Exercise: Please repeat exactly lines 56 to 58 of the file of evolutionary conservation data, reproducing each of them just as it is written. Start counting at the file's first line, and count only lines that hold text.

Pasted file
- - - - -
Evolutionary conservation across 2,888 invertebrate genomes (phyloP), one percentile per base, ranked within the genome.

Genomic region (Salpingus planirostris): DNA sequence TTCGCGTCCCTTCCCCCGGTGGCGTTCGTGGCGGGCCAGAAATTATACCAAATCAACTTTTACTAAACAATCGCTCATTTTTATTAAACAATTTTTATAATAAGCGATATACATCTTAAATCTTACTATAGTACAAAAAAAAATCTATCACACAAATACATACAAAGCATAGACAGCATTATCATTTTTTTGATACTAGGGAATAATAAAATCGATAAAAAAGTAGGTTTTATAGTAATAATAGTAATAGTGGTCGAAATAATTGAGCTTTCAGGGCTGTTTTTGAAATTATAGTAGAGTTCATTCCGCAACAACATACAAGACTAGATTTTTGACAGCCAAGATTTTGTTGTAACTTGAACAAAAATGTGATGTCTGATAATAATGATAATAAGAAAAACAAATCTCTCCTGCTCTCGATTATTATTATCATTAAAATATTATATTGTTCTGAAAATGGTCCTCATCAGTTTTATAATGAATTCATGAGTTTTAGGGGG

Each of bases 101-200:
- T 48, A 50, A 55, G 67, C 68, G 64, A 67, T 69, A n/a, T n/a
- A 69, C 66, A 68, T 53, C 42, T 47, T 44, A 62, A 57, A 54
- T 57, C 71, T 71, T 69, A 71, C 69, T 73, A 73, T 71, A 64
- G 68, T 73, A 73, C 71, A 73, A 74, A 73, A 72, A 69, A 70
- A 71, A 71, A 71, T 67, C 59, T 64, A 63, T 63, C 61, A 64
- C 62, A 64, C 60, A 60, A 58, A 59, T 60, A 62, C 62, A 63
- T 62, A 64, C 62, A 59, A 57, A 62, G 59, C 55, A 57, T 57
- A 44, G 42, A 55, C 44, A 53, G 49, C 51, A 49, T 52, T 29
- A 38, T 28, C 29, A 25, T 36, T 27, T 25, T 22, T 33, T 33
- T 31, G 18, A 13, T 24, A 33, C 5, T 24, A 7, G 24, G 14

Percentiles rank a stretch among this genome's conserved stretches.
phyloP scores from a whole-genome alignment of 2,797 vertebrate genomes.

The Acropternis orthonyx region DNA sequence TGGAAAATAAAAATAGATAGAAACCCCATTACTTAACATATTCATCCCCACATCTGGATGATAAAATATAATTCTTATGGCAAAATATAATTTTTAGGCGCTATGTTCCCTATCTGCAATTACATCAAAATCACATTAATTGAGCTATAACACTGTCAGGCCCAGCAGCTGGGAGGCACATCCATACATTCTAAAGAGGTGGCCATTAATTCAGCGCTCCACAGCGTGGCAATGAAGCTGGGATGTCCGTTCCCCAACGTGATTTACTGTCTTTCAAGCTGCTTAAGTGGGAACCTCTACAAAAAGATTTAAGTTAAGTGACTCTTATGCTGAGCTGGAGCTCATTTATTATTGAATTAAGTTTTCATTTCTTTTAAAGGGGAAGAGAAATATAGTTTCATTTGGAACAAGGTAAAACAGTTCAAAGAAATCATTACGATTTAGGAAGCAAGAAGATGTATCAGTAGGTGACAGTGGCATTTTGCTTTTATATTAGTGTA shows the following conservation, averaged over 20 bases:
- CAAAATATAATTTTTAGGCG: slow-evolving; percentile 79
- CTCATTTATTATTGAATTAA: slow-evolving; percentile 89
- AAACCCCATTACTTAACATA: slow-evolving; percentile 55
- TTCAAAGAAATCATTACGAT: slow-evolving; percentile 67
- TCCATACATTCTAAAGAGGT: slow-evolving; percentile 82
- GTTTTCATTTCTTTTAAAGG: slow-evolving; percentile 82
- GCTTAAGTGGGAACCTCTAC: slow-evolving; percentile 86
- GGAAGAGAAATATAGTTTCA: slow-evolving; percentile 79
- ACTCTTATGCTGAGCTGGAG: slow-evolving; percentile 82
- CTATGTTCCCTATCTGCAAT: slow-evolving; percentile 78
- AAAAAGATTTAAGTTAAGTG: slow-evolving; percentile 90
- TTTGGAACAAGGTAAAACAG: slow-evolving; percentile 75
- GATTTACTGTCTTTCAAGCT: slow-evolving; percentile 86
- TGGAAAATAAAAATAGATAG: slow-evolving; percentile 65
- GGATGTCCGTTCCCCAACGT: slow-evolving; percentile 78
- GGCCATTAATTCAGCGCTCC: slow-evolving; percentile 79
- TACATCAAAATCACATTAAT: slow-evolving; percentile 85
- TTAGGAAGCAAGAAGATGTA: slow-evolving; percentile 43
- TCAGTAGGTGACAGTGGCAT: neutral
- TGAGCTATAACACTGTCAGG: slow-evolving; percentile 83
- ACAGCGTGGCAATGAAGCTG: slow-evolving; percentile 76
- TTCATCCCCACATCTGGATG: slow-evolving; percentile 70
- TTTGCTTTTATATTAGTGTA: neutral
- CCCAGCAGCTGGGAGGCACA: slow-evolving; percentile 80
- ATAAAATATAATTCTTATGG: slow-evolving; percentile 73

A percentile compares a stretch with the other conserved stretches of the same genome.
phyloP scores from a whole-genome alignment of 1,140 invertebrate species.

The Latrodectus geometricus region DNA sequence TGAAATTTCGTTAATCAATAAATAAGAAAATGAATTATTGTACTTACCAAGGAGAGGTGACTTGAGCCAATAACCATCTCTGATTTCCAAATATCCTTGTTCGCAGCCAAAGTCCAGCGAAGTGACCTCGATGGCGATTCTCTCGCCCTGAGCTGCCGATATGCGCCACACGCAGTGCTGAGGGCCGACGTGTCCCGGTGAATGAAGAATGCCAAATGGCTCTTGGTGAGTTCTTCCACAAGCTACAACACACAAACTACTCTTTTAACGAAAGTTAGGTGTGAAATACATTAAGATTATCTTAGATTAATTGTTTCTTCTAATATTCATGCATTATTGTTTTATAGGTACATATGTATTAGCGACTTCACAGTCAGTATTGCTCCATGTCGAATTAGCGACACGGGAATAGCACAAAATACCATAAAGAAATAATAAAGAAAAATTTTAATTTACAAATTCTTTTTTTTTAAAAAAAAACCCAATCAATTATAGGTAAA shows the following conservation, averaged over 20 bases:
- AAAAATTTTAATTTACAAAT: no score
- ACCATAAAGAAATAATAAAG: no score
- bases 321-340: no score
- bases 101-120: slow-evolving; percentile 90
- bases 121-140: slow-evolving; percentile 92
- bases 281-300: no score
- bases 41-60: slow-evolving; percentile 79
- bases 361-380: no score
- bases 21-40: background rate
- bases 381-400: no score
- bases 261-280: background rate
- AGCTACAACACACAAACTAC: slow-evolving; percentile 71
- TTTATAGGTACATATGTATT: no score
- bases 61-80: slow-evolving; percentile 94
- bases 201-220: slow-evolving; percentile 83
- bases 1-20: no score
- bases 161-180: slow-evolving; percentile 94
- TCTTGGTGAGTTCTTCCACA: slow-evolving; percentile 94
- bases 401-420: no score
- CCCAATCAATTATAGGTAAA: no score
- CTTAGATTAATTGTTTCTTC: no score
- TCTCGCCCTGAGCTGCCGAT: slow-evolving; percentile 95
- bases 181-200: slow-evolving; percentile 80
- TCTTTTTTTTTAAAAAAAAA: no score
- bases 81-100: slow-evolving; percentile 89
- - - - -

- AGCTACAACACACAAACTAC: slow-evolving; percentile 71
- TTTATAGGTACATATGTATT: no score
- bases 61-80: slow-evolving; percentile 94